Michael B. Lehner, CPA/ABV, CFE, ASA
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Prior business valuations may come back to haunt you

prior business valuations appraisal evidence.

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In Finch v. Campbell, two valuation reports were prepared for a law firm. The conclusions differed significantly. Instead of seeking an explanation for the discrepancy, the court simply rejected the plaintiff’s appraisal evidence. An appellate court affirmed the circuit court’s “equitable discretion” to exclude the expert’s opinion. Here are the details.

Marital dissolution, partnership dissolution

Two attorneys dissolved their law firm, effective August 1, 2012. They didn’t have a written partnership agreement but equally shared the partnership’s expenses and profits. The partnership operated on a cash basis. Prior to dissolving the partnership, the defendant locked the plaintiff out of the firm’s office space, leaving him with only a laptop computer.

The partnership continued to exist after its effective date, as operations wound down, bills were paid, invoices were sent to clients and receivables were collected. After the dissolution, the defendant opened a new law firm.

Both parties filed claims against each other: The plaintiff felt he had been improperly excluded from the law firm and its profits. The defendant counterclaimed that the plaintiff had failed to record or bill time for legal services rendered for several clients to lower his income for his marriage dissolution proceedings. The defendant argued that the plaintiff’s underbilling put his personal interests above those of the partnership.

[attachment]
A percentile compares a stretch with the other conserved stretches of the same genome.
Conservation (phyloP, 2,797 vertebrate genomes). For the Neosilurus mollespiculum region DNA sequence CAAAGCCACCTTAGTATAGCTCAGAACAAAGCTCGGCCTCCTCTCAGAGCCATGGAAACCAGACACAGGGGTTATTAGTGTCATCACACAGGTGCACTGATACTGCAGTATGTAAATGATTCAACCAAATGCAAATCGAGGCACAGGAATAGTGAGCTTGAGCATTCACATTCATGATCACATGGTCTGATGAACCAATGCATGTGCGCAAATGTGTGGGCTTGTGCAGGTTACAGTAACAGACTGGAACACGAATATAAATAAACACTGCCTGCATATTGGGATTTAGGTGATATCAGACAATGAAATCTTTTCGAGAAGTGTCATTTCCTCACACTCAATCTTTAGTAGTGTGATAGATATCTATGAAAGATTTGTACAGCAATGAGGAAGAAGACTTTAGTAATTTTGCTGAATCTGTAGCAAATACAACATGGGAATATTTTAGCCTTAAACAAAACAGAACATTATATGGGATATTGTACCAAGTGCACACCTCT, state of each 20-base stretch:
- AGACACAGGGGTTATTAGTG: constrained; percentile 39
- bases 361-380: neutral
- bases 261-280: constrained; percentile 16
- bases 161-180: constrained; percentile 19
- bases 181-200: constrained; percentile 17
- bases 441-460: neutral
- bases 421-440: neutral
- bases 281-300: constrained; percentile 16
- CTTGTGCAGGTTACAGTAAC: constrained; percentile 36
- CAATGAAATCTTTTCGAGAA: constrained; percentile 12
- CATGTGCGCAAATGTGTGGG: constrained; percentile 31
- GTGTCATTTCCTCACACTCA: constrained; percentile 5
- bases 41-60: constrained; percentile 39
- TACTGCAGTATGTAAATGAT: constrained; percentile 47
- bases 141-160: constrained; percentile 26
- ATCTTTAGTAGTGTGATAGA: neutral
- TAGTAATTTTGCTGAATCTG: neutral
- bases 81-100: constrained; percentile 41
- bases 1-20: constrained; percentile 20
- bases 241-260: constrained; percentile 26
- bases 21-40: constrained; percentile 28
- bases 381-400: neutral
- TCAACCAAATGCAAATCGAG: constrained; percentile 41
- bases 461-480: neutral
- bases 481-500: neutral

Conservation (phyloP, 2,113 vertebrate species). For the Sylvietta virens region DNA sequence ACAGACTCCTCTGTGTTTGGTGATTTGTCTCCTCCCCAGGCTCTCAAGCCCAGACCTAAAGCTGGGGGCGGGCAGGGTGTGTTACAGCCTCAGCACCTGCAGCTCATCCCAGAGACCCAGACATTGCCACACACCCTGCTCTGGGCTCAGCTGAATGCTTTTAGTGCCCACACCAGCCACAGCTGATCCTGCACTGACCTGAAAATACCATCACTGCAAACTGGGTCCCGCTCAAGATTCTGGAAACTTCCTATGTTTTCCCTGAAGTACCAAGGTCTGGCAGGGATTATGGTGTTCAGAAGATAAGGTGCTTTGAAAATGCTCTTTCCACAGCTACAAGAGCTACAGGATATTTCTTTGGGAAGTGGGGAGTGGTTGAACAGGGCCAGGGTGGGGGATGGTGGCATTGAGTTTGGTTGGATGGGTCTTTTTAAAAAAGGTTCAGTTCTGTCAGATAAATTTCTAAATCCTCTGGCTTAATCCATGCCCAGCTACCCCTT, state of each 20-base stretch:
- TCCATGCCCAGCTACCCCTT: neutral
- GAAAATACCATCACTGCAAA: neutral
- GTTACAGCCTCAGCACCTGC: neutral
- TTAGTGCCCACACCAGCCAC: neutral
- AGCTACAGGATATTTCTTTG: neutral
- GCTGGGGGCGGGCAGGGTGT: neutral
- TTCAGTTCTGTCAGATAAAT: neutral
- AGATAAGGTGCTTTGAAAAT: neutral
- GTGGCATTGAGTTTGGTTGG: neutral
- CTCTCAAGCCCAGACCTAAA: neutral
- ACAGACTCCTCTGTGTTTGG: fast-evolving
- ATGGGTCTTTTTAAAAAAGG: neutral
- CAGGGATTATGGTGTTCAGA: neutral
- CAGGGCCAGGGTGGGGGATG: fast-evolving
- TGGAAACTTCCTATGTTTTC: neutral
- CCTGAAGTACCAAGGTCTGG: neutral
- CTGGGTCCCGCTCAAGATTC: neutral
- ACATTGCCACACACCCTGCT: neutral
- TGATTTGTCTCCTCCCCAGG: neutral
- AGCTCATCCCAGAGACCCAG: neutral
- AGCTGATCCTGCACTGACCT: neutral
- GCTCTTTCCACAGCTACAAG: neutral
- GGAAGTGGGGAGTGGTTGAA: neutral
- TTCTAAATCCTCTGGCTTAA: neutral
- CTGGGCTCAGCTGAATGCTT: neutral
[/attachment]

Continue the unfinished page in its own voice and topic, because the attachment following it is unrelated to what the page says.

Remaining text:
In December 2014, the plaintiff’s business valuation expert testified that the partnership’s “liquidity value” was approximately $412,000 as of July 2012. However, the same expert, in 2012, had valued the partnership for the plaintiff’s marital dissolution case at roughly $1,000 — and the family court accepted that valuation when divvying up his marital estate.

The Circuit Court of Jackson County, Missouri, disregarded the testimony of the plaintiff’s valuation expert. Instead, the court relied on a forensic accounting analysis conducted by an unbiased, court-appointed CPA to identify unrecorded receivables and unbilled work-in-progress. Based on that analysis, the court valued the plaintiff’s interest in the partnership at approximately $61,000.

Both parties appealed the decision. But the Western District of Missouri Court of Appeals upheld the circuit court’s value of the partnership interest, along with its decision to reject the appraisal evidence provided by the plaintiff’s expert. The appellate court cited previous Missouri case law, which concluded, “[P]arties are not allowed to take clearly inconsistent positions in differing lawsuits.”

Lesson learned

There may be valid reasons for a discrepancy between two opinions. To avoid looking like a “hired gun,” an expert’s report should identify prior business valuations and explain any differences between the conclusions. Likewise, clients should always disclose all prior valuations to their experts to prevent them from being blindsided in court.

Michael Lehner

This publication is distributed with the understanding that the author, publisher and distributor are not rendering legal, accounting or other professional advice or opinions on specific facts or matters, and, accordingly, assume no liability whatsoever in connection with its use. In addition, any discounts are used for illustrative purposes and do not purport to be specific recommendations.